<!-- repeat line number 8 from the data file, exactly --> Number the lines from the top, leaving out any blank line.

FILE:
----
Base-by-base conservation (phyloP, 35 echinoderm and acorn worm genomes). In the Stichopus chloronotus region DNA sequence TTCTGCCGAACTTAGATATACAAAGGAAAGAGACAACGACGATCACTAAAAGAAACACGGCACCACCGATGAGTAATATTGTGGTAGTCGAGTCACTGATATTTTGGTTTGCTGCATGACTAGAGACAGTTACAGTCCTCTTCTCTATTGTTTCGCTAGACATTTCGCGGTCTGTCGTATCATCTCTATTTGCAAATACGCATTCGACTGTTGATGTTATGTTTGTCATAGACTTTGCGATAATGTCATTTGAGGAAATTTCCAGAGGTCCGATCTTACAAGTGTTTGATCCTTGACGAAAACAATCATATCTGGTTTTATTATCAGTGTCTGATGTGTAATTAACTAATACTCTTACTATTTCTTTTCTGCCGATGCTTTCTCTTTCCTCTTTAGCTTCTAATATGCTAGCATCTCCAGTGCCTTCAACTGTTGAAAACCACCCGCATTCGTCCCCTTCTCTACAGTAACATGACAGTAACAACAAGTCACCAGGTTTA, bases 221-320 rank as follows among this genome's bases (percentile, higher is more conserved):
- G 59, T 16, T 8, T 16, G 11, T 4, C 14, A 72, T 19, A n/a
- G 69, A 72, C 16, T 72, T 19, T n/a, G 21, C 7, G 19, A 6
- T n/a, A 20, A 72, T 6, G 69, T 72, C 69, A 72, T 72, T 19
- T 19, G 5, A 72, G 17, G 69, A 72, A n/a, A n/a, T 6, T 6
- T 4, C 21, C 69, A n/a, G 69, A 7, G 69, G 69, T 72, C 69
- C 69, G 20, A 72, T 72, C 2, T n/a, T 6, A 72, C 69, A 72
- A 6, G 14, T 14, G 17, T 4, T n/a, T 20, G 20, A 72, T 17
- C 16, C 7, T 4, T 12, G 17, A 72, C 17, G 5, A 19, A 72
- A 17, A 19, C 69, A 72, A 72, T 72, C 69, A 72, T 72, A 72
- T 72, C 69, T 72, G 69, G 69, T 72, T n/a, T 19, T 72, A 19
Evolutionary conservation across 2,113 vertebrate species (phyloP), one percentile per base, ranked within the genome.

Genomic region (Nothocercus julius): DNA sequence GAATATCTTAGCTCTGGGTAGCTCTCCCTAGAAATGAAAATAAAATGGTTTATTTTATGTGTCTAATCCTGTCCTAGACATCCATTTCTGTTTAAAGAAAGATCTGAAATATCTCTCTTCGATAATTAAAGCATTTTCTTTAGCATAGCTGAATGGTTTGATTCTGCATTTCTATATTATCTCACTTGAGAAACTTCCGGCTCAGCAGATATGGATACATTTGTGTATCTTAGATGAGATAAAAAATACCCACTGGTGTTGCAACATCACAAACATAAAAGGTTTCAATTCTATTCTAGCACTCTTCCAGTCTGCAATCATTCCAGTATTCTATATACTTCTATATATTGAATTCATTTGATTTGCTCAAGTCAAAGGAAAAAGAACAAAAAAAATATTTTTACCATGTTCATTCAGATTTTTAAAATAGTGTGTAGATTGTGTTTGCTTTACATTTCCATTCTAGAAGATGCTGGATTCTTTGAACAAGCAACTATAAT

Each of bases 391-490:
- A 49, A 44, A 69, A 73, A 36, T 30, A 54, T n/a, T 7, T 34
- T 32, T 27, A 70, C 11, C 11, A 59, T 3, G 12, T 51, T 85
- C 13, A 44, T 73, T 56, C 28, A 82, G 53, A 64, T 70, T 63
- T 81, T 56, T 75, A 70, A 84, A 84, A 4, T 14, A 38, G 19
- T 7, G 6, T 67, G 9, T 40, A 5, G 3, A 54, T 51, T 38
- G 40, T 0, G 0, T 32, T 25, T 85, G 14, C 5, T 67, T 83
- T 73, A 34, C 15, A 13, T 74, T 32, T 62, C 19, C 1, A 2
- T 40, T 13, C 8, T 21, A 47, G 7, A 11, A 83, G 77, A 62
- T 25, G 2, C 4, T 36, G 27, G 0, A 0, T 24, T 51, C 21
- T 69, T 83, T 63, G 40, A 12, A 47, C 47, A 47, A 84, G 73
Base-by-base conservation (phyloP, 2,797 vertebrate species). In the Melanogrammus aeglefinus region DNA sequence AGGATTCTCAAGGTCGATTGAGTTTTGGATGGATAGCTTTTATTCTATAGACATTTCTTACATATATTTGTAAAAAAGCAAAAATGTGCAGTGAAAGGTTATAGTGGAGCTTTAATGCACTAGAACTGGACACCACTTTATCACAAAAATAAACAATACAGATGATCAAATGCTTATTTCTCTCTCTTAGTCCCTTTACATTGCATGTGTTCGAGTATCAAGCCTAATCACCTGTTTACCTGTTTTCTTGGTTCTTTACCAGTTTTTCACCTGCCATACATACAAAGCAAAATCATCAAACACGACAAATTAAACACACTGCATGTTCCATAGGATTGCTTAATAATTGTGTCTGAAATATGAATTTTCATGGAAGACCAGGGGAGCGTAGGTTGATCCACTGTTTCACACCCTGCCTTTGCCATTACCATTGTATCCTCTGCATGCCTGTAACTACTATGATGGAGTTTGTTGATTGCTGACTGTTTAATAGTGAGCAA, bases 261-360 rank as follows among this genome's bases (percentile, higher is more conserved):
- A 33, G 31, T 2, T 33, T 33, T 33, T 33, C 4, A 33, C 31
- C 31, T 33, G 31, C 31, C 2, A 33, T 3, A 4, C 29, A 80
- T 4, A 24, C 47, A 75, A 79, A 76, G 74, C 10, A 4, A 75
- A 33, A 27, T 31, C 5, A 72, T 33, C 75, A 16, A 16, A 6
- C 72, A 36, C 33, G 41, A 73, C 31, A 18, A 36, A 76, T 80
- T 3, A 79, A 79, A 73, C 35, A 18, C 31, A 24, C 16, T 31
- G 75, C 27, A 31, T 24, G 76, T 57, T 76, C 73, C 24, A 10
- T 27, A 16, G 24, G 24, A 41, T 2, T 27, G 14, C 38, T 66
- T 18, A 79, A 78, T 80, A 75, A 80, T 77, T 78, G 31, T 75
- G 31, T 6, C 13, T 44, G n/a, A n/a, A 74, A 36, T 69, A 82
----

- A 6, G 14, T 14, G 17, T 4, T n/a, T 20, G 20, A 72, T 17